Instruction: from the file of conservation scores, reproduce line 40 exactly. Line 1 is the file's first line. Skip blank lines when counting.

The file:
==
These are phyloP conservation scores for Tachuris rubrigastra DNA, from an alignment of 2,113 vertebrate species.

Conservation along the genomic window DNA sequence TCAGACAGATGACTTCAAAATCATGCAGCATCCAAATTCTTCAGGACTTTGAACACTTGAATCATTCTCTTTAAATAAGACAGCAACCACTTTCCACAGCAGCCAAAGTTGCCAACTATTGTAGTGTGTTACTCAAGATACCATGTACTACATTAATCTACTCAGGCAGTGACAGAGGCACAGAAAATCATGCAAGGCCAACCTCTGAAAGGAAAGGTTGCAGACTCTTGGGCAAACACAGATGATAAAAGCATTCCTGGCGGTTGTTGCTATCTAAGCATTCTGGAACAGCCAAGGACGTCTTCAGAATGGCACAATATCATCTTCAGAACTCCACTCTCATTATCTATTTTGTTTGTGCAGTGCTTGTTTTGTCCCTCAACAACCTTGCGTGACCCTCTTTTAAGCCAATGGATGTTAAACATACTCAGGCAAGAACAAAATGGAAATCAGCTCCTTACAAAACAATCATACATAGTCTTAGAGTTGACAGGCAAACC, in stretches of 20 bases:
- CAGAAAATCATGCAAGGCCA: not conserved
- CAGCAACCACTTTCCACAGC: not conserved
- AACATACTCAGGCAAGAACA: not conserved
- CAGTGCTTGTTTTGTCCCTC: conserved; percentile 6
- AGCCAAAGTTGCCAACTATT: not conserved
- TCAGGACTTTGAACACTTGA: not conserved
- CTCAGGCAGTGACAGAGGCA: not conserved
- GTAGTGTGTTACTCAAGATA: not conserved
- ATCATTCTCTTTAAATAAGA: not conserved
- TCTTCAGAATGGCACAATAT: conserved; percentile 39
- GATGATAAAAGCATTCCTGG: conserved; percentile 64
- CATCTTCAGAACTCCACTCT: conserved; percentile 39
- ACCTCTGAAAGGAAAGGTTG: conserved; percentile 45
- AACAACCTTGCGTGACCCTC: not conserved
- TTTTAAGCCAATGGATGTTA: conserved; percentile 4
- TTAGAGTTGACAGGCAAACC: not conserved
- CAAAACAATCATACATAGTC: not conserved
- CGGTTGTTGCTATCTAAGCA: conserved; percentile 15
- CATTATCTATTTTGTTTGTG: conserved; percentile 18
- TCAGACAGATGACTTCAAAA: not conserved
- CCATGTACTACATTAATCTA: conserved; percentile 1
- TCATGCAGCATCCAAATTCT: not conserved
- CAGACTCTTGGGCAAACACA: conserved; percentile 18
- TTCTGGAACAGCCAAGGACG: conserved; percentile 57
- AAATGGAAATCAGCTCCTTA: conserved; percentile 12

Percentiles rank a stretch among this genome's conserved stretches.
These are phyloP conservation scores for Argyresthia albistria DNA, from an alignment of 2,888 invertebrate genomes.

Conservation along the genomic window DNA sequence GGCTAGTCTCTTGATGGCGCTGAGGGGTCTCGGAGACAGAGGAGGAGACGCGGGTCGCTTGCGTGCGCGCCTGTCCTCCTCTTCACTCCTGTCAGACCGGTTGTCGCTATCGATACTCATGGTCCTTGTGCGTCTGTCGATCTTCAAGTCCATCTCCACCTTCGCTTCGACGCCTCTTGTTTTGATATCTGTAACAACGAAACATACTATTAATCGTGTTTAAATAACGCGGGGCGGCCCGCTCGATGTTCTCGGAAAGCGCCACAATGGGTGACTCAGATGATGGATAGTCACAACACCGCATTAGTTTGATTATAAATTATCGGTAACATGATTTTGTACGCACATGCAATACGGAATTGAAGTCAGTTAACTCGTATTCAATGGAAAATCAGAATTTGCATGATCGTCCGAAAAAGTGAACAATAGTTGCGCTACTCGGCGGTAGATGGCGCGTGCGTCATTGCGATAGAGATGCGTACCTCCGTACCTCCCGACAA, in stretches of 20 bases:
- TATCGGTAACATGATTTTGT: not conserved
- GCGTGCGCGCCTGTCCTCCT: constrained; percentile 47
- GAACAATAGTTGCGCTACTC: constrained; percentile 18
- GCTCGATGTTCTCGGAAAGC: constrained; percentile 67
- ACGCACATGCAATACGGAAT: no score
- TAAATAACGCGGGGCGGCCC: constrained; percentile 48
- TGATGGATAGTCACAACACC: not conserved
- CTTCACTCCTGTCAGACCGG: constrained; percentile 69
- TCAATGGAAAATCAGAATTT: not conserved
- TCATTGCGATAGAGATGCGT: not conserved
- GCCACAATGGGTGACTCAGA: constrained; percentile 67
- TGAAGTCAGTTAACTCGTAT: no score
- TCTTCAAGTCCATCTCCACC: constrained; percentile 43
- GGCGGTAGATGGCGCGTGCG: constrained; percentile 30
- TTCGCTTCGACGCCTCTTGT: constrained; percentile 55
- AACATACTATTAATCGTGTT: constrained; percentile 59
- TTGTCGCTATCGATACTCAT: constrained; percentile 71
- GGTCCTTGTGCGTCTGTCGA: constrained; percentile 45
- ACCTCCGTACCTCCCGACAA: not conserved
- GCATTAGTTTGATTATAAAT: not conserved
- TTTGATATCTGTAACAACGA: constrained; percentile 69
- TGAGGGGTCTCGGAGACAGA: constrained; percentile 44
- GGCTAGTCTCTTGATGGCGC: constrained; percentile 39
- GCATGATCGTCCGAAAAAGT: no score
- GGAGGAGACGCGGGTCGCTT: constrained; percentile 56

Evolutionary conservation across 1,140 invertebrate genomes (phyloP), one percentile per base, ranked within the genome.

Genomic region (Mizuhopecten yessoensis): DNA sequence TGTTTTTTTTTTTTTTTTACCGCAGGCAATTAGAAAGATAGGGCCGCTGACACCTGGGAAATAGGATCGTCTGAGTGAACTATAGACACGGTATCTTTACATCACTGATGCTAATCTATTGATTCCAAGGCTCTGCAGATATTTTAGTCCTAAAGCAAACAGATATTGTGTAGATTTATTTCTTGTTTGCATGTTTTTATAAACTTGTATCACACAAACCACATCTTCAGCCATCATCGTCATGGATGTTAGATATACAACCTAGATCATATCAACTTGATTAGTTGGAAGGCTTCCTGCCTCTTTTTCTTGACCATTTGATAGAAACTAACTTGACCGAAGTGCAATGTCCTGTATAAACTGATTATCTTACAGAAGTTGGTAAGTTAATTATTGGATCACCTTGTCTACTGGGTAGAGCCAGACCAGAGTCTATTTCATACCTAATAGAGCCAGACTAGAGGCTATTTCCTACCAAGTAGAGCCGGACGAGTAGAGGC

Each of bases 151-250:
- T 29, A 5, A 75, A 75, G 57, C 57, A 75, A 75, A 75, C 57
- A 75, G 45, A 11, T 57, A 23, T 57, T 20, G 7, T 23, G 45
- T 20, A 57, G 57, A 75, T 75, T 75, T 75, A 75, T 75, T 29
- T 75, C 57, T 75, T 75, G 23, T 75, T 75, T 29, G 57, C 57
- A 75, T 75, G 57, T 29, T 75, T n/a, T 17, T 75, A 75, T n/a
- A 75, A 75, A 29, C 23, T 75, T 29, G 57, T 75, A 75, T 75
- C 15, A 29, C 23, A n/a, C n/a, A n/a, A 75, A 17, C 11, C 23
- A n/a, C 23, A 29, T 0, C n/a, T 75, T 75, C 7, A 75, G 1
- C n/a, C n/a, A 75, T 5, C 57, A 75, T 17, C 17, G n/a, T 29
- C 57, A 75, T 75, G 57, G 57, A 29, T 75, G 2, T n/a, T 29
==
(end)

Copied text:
- TCATTGCGATAGAGATGCGT: not conserved